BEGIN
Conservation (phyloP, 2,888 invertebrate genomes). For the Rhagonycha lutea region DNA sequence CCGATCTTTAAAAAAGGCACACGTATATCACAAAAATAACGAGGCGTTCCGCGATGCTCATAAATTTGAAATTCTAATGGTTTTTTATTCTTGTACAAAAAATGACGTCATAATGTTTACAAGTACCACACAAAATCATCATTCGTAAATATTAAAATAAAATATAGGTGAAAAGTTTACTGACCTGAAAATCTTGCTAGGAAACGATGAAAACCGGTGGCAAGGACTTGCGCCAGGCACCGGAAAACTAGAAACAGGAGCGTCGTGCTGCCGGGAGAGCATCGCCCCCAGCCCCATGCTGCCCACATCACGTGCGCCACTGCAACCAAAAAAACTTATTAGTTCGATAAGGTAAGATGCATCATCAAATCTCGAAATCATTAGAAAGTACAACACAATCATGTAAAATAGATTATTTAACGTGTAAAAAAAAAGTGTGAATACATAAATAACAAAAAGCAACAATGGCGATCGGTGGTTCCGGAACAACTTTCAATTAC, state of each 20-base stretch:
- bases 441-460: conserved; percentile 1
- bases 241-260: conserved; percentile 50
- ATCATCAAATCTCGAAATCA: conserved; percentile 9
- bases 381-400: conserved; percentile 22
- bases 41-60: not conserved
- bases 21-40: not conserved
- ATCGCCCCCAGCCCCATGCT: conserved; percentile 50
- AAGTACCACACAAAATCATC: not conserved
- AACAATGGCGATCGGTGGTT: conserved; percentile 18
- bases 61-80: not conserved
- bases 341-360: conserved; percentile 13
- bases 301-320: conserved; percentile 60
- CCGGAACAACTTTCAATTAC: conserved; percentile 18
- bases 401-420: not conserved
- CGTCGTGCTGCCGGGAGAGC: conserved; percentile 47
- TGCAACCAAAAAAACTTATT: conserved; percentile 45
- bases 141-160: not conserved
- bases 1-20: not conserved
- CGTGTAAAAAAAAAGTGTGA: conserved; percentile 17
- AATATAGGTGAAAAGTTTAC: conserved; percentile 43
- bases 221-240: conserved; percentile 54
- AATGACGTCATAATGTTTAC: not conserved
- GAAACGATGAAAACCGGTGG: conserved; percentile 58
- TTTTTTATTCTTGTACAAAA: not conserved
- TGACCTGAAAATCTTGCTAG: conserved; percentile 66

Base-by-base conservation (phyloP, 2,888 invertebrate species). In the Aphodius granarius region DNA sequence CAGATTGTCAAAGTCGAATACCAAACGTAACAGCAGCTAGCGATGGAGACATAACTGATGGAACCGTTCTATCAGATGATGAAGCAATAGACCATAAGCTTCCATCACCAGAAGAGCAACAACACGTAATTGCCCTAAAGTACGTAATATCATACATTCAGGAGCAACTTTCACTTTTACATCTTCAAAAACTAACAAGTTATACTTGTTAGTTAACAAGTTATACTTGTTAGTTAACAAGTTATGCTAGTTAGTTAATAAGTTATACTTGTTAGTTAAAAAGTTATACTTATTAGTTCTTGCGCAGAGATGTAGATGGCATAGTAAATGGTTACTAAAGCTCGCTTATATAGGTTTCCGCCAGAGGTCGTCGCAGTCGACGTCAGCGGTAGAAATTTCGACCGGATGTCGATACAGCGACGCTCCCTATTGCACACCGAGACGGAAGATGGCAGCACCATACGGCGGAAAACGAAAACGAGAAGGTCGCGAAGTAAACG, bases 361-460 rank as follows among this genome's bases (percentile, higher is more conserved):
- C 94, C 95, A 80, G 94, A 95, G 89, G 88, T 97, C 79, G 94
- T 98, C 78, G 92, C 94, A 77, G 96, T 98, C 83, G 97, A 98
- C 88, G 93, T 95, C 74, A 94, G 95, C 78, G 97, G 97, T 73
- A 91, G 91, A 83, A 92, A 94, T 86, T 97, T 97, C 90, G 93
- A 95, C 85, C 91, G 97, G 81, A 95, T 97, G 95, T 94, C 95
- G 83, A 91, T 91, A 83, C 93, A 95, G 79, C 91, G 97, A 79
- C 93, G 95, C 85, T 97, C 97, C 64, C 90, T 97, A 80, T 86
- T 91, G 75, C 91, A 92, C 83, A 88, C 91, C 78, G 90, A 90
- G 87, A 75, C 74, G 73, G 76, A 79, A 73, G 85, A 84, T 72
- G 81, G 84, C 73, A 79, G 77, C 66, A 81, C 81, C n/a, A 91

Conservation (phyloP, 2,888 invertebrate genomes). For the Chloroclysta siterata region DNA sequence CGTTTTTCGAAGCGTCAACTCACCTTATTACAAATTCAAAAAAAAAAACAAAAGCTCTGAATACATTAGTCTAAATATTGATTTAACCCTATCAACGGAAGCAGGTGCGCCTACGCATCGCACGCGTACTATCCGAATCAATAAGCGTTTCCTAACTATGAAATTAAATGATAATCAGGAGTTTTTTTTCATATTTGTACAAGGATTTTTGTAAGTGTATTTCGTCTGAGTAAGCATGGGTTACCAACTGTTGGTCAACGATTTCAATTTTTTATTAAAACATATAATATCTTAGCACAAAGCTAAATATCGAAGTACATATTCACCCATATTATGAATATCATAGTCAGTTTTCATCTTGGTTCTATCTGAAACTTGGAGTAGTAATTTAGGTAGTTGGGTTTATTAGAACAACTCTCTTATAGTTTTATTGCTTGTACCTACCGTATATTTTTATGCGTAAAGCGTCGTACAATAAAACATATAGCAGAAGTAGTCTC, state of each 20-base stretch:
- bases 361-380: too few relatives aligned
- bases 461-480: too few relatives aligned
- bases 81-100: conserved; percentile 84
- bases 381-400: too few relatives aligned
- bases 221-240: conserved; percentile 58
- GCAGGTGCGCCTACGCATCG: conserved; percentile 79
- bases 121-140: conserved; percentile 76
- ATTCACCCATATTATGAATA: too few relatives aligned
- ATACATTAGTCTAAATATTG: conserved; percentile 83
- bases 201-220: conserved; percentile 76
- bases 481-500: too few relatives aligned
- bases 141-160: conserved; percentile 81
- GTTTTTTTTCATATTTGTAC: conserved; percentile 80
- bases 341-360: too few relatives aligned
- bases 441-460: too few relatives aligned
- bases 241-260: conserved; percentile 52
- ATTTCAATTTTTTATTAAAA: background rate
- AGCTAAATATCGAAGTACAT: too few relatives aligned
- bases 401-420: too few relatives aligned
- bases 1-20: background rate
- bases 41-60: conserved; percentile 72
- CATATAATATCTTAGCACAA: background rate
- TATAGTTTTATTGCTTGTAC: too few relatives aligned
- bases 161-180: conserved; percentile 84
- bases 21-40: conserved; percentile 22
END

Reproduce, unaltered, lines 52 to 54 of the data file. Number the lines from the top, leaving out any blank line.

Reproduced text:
- bases 341-360: too few relatives aligned
- bases 441-460: too few relatives aligned
- bases 241-260: conserved; percentile 52